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Thoughts on the iPhone 4S

By on 6 October 2011 in Gadgets

Thoughts on the iPhone 4S
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Apple announced the successor to its all-conquering iPhone 4 this week and most people – from Nokia fan-boys to die-hard Cupertino disciples – are calling it a disappointment. They’re saying it’s an incremental upgrade at best, at worse, a bitter let-down.

Why the consternation? Because Apple had the audacity to release a new product that didn’t look new on the outside: the form factor is identical to the outgoing model.

Our take? Not only has Apple delivered an impressive update to what is – even after 18 months on sale – still the best smartphone on the planet, but anyone who was expecting anything else from Cupertino hasn’t been paying attention.

The treacherous betrayal

Spend too much time reading the thoughts of some Apple-watchers and you’d be forgiven for thinking that Tim Cook had visited each of their houses and personally spat in their kettles. “The screen is too small and the case is not a magical, new, ultra-thin teardrop shape,” they cry. “Apple is no longer innovating now that Jobs is gone,” they whine.

Really?

We’ve got two things for you, whiners. Firstly, the iPhone 4 is pretty much the perfect form factor. As Jobs said when he debuted it back in 2010, it reminds you of an old Leica camera. Thin, solid, all steel and glass, it has a quality and an assuredness in your hand that you don’t find in any other phone. Simply put, it reeks of quality. Why would Apple change it? You don’t see Porsche changing the shape of the 911 every time it improves the technology inside it. Like Porsche, Apple understands that excellent industrial design can have – indeed, deserves – a much longer shelf-life than less confident brands permit it to have.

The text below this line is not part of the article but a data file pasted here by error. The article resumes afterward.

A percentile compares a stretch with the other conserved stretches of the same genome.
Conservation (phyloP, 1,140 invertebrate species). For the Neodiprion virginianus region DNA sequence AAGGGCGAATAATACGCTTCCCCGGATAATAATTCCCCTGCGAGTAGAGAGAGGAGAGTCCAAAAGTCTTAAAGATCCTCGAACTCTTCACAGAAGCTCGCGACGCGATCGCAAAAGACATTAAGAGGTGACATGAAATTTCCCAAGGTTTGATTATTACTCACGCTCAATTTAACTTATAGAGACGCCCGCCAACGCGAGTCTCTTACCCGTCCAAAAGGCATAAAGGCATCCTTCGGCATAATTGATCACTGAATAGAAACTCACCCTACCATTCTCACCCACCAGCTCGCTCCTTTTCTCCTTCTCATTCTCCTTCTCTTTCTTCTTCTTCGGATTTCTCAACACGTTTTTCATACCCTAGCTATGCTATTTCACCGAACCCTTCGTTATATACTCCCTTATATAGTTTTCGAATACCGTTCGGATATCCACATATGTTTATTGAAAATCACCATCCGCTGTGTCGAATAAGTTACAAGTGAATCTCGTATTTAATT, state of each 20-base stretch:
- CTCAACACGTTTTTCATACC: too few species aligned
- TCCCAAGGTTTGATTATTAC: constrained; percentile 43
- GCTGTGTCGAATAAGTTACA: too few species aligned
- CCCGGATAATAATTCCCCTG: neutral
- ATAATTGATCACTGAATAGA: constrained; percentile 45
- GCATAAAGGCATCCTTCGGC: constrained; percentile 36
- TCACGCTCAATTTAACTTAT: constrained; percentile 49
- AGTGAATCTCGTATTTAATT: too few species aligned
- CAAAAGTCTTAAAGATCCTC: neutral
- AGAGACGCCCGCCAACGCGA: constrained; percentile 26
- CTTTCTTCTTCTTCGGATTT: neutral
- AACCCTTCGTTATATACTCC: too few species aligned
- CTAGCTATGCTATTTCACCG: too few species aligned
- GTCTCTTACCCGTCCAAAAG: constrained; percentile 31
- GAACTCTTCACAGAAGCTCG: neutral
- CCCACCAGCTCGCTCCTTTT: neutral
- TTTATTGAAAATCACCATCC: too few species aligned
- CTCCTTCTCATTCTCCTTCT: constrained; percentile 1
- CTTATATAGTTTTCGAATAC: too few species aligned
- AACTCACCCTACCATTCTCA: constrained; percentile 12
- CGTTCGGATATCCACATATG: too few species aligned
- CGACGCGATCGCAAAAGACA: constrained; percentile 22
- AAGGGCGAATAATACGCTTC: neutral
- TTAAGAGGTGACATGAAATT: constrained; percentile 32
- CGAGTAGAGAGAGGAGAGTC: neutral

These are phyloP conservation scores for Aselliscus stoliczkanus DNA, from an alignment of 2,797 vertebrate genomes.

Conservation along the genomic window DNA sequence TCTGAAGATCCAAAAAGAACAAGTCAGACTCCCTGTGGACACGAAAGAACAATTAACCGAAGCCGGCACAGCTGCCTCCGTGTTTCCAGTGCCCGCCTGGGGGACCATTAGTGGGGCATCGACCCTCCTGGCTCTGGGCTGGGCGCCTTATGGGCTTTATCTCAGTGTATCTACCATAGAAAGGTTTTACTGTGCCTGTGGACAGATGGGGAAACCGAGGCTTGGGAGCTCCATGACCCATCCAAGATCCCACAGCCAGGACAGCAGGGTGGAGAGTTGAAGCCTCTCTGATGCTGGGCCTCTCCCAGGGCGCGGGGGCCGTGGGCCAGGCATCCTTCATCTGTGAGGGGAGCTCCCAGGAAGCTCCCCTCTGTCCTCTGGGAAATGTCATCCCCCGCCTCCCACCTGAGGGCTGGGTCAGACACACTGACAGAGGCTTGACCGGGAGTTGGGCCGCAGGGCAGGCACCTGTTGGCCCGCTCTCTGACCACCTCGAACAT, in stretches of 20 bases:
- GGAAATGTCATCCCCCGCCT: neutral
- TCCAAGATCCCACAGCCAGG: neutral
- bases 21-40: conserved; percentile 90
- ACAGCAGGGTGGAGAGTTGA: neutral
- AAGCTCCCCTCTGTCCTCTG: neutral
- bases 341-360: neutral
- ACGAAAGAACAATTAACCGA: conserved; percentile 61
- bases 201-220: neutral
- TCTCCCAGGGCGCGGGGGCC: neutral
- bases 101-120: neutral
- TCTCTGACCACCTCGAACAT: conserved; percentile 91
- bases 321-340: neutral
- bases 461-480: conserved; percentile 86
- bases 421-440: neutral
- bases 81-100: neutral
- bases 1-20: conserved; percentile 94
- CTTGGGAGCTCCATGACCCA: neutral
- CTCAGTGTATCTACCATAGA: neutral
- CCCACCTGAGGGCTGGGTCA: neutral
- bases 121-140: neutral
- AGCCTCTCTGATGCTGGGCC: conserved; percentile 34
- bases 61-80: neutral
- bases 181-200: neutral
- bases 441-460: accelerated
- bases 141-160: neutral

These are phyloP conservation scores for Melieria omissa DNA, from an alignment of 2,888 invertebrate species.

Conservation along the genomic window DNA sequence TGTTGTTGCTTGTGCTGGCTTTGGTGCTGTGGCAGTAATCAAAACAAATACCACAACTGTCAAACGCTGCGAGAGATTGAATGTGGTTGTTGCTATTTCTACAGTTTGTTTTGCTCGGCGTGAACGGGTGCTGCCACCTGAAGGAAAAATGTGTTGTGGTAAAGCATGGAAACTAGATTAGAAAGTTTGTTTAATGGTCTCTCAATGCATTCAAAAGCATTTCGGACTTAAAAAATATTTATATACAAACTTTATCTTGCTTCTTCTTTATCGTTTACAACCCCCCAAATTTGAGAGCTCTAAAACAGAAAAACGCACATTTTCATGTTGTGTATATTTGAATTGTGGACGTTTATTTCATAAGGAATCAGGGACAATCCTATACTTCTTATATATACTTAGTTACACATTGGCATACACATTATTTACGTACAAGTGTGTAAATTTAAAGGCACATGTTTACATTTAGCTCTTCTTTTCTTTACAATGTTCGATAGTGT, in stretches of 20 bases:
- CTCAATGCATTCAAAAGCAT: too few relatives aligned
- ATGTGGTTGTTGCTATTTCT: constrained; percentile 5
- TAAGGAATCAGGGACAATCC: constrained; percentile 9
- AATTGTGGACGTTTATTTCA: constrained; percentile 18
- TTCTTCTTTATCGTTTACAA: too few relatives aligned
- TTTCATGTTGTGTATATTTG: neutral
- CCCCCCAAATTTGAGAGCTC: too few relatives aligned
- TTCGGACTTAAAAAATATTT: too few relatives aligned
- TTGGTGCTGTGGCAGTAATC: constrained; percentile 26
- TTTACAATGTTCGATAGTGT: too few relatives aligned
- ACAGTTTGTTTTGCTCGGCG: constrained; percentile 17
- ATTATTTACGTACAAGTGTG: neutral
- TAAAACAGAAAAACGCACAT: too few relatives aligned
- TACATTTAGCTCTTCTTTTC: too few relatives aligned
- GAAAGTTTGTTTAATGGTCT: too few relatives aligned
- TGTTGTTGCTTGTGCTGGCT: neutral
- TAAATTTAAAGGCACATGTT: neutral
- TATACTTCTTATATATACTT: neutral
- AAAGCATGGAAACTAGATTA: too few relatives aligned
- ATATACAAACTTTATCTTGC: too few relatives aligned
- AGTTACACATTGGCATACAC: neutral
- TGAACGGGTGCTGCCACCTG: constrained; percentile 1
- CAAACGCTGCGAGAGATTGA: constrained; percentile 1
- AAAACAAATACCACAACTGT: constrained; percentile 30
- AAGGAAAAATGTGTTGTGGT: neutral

Secondly, this ‘evolution’ should come as no surprise whatsoever. People say that Apple is very secretive. True. But the company is also remarkably consistent in the way it updates its product lines. Its modus operandi is now firmly established. Look at its history – the iMac, PowerBook, iPod – and the pattern reliably repeats itself: the company releases a revolutionary new form factor, followed by one or two annual product refreshes that keep the technology inside bang up to date while leaving the iconic looks unchanged. They did exactly this when they went from iPhone 3G to iPhone 3G S and now, very predictably, they’re going from iPhone 4 to iPhone 4S

You’ll hear still others complain that, “even if they weren’t going to introduce a dramatically new form factor, they could at least have made the screen larger and the phone thinner.” This sort of silliness seems to stem from the fact that, in a desperate bid to outdo the iPhone in some way – any way – manufacturers like Samsung and HTC have recently released flagship devices with screens of 4 inches and more. Well, we think Apple had it right from the beginning. The current 3.5 inches is the perfect compromise between easy to read and easy to hold and pocket. It’s also just about as thin as we’d want it to be. Any thinner and holding it during phone calls would become uncomfortable. A phone needs a minimum of heft.